Parlor Spider...Step In, Little Fly

Insightful thoughts and/or rants from atop the soapbox from one who wishes to share the "right" opinion with everyone.

Friday, April 13, 2012

Hie Thee From Me, Literary Critics!

"Well, have you published anything?"
"I have a blog that's almost 1,000 entries long."
(looonnnnggg pause).
"Well, I guess that IS writing."
Thus ratcheted up the pressure on me as the dean of the composition department continued my interview for a teaching position as a freshman composition instructor at a local university. It was obvious that I was an atypical respondent to an ad for a teaching position. Oh sure, I'd taught writing for a high school setting (and we all know that's just hack writing, anyway...quality? pish posh!) The master's degree that was a basic requirement? Not in composition, but in administration of physical education and athletics. I DID, however, have to pen a successful thesis, though.
I realized through the interview process that writing critics really don't know anything. really. The author of a piece knows exactly what he or she was trying to accomplish, and all the critics are just guessing...unless strict writing conventions are the basis for review. However, you and I both know that professional writers seldom follow those conventions to the letter, anyway. No capital letters? ee. cummings. No punctuation? basically the same guy and many others (whom I would name if I knew any of them!)
Writers write because they want to write. Writing specifically to educate someone? Those writers use language so obtuse (along with 50 references per page to prove they've covered their...uh...bases for factual information). Ordinary people read trashy romance novels, the occasional classic and whatever the critics write is "good."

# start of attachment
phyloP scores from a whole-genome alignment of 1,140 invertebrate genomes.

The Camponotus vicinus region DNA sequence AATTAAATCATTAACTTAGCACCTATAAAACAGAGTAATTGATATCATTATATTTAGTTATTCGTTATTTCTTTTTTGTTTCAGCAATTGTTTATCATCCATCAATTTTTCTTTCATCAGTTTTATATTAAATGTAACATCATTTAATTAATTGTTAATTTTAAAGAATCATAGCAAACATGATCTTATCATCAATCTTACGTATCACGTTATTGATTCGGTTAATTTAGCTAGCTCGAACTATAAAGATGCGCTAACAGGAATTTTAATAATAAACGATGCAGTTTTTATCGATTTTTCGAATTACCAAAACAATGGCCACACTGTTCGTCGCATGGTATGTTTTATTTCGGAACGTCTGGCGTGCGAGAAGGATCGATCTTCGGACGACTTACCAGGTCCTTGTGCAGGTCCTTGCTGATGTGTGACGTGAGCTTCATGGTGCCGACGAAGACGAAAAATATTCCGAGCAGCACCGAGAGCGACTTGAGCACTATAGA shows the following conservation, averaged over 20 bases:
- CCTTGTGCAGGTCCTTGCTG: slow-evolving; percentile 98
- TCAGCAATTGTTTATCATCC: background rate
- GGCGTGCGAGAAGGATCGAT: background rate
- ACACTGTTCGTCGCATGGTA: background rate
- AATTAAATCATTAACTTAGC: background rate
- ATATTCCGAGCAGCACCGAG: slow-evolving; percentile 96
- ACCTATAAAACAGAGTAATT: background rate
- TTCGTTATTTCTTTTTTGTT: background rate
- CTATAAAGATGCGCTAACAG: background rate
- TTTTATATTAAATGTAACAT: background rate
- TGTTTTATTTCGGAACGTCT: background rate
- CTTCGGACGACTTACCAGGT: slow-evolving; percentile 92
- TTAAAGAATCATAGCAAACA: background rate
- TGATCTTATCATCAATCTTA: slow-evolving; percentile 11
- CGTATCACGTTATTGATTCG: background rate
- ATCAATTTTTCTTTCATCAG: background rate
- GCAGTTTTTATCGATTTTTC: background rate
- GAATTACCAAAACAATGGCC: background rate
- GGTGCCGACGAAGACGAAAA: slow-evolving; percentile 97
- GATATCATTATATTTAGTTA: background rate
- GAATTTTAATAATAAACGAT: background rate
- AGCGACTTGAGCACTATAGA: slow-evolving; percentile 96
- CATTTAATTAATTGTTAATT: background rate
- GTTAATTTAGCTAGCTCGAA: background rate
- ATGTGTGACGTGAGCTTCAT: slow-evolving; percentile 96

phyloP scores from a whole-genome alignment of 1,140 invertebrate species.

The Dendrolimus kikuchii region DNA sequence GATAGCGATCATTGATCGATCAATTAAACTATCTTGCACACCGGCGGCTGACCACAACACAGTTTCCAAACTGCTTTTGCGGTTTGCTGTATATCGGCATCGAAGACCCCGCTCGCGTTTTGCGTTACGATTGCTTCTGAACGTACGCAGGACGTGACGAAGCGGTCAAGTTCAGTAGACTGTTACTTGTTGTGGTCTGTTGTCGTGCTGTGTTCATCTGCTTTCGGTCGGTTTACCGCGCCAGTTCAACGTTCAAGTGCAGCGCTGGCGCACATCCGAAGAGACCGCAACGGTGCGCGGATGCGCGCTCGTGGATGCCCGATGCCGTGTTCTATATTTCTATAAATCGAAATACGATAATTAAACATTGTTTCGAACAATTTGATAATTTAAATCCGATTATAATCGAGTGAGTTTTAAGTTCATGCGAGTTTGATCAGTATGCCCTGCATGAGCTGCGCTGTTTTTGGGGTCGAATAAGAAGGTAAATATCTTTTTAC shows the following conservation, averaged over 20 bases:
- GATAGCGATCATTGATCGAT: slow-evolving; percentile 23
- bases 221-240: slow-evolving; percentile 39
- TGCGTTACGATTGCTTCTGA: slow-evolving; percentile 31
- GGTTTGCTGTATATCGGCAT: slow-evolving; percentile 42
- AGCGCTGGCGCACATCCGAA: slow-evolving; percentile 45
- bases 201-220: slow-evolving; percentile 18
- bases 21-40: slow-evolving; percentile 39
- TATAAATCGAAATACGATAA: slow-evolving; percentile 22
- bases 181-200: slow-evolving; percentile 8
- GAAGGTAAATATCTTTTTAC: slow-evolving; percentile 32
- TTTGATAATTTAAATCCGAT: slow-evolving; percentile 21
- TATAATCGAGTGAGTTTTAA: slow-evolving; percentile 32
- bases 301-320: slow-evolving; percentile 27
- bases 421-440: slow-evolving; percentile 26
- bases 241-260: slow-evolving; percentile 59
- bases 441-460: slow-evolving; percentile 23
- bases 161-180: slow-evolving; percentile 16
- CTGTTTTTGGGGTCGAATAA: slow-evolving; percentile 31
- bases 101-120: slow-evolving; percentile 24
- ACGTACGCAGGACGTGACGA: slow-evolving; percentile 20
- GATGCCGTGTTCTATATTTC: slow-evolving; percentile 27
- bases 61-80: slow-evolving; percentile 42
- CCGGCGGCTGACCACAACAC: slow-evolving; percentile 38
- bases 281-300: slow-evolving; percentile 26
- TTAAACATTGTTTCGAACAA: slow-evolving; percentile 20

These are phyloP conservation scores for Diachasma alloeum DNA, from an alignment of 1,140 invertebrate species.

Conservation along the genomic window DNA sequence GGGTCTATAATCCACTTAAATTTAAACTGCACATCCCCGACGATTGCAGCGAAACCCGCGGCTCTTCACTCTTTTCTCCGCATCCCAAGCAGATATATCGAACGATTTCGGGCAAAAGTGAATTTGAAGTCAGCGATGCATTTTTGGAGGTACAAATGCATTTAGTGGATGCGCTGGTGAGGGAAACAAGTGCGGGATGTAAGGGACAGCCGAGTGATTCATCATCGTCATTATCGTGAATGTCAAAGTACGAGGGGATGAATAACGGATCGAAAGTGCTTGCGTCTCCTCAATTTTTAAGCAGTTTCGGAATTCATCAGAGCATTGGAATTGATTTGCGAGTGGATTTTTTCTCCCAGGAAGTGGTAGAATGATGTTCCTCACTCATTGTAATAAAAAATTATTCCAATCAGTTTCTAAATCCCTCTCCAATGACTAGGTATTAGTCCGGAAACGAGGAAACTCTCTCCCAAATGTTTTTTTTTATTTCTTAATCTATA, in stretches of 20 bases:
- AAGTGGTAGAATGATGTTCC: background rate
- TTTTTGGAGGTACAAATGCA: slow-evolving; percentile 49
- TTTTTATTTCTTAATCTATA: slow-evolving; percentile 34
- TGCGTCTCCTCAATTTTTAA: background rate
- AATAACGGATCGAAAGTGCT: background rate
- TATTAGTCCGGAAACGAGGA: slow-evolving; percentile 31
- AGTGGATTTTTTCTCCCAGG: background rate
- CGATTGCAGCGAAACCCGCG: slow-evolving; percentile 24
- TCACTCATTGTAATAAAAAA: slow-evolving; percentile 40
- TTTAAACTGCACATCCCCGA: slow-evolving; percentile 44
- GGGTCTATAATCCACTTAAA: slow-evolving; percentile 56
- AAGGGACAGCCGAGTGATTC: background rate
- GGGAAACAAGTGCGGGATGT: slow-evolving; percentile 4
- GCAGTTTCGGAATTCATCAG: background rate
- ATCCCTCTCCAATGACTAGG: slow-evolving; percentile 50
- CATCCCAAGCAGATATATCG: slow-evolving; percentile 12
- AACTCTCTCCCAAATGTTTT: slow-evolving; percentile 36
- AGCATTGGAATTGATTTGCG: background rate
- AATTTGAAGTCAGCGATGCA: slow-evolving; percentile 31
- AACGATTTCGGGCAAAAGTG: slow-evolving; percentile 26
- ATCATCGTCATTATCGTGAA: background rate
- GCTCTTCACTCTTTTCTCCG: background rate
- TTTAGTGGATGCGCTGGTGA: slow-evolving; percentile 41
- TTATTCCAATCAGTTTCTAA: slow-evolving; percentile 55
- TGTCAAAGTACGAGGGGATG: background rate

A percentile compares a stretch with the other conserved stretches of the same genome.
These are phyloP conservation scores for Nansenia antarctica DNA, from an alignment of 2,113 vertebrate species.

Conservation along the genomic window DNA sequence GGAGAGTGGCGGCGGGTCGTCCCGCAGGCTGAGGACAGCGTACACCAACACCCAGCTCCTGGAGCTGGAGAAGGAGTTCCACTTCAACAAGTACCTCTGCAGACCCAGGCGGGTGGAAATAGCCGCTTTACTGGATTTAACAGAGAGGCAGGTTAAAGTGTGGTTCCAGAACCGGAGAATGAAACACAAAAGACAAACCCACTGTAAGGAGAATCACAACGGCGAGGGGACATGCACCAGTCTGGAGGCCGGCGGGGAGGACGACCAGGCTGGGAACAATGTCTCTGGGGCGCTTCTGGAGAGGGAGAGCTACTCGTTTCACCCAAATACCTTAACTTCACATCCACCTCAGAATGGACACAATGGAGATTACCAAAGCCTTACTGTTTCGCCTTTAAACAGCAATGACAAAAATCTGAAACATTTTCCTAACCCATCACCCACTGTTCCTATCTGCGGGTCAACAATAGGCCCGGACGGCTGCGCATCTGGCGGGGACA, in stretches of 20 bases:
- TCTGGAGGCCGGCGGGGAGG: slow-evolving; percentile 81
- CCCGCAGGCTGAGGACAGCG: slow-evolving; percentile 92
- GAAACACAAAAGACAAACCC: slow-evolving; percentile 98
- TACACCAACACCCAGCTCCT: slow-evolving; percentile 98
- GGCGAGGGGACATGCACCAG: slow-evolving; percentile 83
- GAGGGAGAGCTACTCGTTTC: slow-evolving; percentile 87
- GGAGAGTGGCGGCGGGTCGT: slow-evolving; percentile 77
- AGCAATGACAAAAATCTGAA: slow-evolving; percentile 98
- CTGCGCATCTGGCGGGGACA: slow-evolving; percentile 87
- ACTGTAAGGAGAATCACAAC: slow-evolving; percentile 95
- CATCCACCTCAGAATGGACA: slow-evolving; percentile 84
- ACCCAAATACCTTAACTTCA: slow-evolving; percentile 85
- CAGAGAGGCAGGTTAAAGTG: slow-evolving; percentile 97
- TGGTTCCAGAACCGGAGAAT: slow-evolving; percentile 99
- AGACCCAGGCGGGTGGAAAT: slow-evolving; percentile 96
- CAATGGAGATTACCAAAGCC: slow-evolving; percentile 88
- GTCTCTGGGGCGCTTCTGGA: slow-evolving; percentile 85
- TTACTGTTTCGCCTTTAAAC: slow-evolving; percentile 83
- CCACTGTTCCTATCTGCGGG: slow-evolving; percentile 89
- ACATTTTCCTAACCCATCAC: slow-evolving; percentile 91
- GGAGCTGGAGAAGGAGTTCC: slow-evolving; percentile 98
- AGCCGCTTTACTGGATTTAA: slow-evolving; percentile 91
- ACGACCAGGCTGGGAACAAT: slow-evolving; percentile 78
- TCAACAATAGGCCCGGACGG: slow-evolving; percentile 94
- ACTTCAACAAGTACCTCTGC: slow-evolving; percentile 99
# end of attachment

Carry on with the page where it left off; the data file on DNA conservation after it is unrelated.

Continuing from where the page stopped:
It's like bacon.
I love bacon and don't care WHO bemoans all the bad crap inside it. Go away and let me eat it in peace. What I read and what I write is like that: I don't care if you sniff disapprovingly at my choice in either medium. I seldom look for hidden meanings and try to decipher the author's purpose though I've been trained to do that. It just doesn't matter: it's what the author wanted to do that counts, and since I've seldom met them, my guess is as good as someone else's.
There is one technique that I've found to be successful, though. If I discover a writer who moves me for some reason: endearing character, themes that I've enjoyed, phrasing that makes it entertaining to read, I email him or her. really.
I have written to at least a dozen authors and indicated just what I felt while reading and congratulating them on their mastery of their own ideas; and I've never had one fail to respond. They've all been gracious and thankful that I cared enough to comment, and a couple have even asked questions seeking my opinion on character development or plot devices.
My favorite experience involved a writer from Ireland whose protagonist was such a sleazy character (while actually trying to be the "good" person) that I could not help myself but comment that I felt like I should take a shower after reading the book. The author indicated that this was the EXACT feeling he was trying to generate...and sent me four more books personally! We exchanged emails several more times, and it was a fascinating experience to hear him discuss his thoughts instead of trying to guess.
So I generally don't care. And I don't care if people understand what I'm trying to do, but it will be fun this summer when I will be responsible for writing something to be evaluated by the other university writing professors at one of our summer meeting. I mean, these people have actually published professionally. Of course, I have not read any of their works.
Too busy with my blog.
Maybe I'll write an expose of literary criticism just to watch them offer comments.
I can guarantee that punctuation and literary conventions will not be at the top of my list of things to include.
it will mean only what I want to mean, and I will defy them to tell me it's crap (though it might be!)
Still too busy with my blog.
The eternal first draft: no revision necessary.


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